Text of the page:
Paul Ryan: We're considering a short-term debt-ceiling extension

Time to regroup?

“We’re discussing the possible virtue of a short-term debt limit extension so that we have a better chance of getting the Senate and the White House involved in discussions in March,” Ryan, R-Wis., revealed during an off-camera discussion with reporters tracking the retreat. “What we want to achieve at the end of the day is a two-way discussion between Democrats and Republicans and, out of that, hopefully, some progress being made on getting this deficit and debt under control – because we really do believe that our obligation is to help prevent a debt crisis from hitting this country.”

Ryan declined to detail the terms of a possible short-term extension, but said that given “the realities of divided government” challenging lawmakers, he hopes Republicans “achieve consensus on a plan to proceed so that we can make progress on controlling spending and deficits and debt.

“Our goal is to make sure that our members understand all of the deadlines that are coming, all the consequences of those deadlines that are coming, in order so that we can make a better-informed decision about how to move and how to proceed,” said Ryan, who was easily reelected to another term in the House.

Unless this is a simple ploy to buy time, because the caucus is so divided over what to demand as a price of raising the ceiling, I don’t see the point. The bit about approaching deadlines is clear enough — the debt-ceiling deadline could hit as early as next month, then the sequester takes effect in early March, then the current continuing resolution for federal spending expires in late March. Rather than have the big debt-ceiling fight in February and have to deal with the other crap a month later, they could postpone it for a few weeks and try to resolve all three issues together. But they could also resolve all three issues next month too. If they’re asking for extra time, it’s only because they’re not ready to formulate their “ask.” Or, maybe, Ryan’s thinking that by tying the debt ceiling to the continuing resolution, they can put extra pressure on Obama and Reid to finally finally finally propose a budget of their own. Byron York mentioned that as a possibility last week; one of the GOP’s biggest problems in the battle for public opinion on spending is finding a way to make gutless Democrats articulate their own unworkable plans for long-term solvency. It’s easy for Obama to reject Republican demands on spending as a condition for raising the debt ceiling as being “too draconian” or whatever but not so easy if the big GOP demand is simply asking Democrats to offer a plan of their own for sustainability. Case in point: Via Guy Benson, watch below as Jay Carney ducks a simple question at today’s briefing about how much higher Obama wants the debt ceiling raised. These people are deathly allergic to real accountability for their spending. Even their communications liaisons cease to function when they’re confronted on it.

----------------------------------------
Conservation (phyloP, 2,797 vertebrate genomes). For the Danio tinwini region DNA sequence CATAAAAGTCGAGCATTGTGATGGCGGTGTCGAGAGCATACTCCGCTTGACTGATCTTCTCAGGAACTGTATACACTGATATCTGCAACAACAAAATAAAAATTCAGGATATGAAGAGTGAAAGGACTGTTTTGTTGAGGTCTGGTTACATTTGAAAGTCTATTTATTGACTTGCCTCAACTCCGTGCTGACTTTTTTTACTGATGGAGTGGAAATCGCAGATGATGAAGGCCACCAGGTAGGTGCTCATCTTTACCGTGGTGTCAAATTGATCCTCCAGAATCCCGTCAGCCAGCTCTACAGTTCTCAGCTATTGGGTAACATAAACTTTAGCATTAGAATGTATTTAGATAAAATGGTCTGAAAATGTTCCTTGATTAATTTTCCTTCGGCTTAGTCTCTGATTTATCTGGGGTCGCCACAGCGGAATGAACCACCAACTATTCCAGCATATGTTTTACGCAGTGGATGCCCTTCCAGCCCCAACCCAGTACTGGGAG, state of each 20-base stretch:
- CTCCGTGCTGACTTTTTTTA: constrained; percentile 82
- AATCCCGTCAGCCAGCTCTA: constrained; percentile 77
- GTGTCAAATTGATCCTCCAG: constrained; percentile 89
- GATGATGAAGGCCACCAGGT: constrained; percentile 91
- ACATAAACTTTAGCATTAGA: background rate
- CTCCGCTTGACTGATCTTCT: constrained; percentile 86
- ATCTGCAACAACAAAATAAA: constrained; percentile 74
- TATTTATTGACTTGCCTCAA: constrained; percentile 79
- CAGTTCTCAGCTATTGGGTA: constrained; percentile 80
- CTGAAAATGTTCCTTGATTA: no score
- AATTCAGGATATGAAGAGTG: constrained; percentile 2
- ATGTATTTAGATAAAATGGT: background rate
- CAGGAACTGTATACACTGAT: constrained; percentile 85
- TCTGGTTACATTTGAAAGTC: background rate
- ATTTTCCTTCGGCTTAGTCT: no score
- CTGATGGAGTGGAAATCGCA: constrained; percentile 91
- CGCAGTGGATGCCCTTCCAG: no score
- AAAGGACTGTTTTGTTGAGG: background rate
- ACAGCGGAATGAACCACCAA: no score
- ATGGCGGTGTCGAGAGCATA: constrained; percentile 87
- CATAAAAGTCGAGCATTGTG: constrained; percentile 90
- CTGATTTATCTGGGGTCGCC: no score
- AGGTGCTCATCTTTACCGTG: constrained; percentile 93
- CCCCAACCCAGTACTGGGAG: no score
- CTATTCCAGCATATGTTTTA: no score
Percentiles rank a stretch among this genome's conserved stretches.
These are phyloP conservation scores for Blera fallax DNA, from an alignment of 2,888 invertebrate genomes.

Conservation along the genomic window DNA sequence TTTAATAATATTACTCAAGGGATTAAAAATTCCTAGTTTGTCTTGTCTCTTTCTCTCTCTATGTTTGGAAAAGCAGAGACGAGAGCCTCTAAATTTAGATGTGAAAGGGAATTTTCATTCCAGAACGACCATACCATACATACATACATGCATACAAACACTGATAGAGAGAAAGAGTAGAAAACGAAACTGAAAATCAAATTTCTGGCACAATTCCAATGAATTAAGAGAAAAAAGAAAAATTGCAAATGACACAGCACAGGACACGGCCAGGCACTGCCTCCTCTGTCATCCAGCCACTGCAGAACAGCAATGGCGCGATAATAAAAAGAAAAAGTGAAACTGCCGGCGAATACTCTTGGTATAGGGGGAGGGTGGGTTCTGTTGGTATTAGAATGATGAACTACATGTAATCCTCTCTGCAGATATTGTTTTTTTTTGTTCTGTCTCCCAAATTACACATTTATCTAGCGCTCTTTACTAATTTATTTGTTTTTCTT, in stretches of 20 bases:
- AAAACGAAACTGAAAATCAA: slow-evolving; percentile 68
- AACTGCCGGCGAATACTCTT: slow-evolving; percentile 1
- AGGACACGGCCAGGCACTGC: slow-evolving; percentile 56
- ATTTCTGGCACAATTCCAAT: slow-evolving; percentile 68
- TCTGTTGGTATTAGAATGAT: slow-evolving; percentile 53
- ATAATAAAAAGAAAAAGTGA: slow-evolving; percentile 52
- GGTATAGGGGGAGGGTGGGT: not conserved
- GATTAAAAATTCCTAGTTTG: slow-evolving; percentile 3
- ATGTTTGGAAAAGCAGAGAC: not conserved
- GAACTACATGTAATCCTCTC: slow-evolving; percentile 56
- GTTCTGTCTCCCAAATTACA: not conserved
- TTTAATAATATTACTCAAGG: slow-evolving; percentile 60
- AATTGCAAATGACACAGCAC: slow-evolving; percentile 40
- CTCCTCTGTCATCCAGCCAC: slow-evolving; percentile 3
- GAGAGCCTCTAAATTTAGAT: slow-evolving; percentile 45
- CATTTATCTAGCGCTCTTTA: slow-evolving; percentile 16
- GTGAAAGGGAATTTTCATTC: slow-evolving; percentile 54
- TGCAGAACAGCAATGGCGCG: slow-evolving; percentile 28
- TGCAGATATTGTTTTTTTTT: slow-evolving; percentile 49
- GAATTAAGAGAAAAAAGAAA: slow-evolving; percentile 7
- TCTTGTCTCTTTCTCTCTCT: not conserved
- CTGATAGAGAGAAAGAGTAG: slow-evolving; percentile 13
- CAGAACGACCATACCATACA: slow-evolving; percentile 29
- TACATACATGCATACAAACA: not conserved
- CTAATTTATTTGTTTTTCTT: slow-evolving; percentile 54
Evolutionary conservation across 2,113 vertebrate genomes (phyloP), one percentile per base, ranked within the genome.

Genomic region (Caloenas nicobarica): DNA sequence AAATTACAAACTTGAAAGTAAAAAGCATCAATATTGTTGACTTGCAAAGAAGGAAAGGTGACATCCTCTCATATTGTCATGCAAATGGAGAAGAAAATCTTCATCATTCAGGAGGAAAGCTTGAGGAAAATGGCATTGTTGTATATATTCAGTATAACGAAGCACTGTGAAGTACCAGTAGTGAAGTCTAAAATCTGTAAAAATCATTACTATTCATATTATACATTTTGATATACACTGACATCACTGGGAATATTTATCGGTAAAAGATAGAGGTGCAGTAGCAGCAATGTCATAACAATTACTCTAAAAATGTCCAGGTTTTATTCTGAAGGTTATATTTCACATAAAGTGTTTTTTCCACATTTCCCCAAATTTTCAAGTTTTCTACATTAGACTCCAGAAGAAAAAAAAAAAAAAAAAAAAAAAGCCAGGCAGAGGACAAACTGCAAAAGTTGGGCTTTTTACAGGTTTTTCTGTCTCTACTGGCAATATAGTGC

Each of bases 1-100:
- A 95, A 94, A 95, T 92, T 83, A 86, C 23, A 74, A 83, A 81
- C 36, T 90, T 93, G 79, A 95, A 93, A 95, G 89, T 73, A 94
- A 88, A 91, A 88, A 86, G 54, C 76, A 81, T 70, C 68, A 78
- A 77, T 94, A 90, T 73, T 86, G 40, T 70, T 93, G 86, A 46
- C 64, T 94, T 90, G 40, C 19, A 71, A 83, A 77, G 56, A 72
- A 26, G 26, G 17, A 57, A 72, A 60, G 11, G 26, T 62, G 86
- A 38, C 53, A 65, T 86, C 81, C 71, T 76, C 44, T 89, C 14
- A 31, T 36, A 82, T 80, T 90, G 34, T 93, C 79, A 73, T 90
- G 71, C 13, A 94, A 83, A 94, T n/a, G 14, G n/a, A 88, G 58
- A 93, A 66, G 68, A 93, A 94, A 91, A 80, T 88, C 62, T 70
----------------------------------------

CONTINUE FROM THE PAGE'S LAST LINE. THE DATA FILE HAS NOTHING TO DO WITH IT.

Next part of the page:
In fact, read Keith Hennessey’s proposal for debt-ceiling negotiations at the Journal today. Not only is he okay with a short-term ceiling hike, he’s okay with multiple short-term ceiling hikes — provided that Obama is forced to ask for them repeatedly and that they pass the House with exclusively Democratic support, with House Republicans voting present. You’re not going to get major cuts during a second term of Hopenchange but there are things you can do to increase Democratic accountability and that’s one of them. I’d even double down on Hennessey’s idea by offering O a three-month debt ceiling hike any time he wants one provided that he makes the request publicly, in some sort of televised format, each and every time. If he and the left want to let the country burn, okay, but they have to let the public know who’s holding the matches.